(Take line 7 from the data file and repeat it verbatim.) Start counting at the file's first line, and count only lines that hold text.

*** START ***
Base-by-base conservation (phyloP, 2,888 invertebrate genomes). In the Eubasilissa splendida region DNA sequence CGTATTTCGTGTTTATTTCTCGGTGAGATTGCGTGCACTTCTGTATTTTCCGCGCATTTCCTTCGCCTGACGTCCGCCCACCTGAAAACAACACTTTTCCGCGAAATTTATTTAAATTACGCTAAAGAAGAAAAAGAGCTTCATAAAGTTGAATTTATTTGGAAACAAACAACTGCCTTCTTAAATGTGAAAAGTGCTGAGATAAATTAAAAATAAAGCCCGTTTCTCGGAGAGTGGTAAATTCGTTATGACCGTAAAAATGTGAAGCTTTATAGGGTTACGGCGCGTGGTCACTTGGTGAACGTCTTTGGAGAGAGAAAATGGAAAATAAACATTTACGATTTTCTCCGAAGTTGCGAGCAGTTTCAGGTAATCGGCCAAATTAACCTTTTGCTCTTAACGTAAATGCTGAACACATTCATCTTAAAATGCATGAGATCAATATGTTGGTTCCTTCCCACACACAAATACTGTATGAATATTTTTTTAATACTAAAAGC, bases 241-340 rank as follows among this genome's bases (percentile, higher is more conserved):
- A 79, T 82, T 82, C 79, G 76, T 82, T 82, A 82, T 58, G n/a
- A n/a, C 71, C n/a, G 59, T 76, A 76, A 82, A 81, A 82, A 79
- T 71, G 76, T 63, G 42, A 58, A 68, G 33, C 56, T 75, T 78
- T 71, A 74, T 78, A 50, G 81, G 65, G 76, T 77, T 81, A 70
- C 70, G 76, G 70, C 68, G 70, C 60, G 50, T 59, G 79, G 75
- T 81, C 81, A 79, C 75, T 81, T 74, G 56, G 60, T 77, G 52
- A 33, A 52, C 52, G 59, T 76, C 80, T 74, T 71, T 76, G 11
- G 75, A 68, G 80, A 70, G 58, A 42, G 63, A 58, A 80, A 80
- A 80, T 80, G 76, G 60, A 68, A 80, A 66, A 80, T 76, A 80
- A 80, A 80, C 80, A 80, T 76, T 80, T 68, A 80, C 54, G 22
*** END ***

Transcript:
- T 81, C 81, A 79, C 75, T 81, T 74, G 56, G 60, T 77, G 52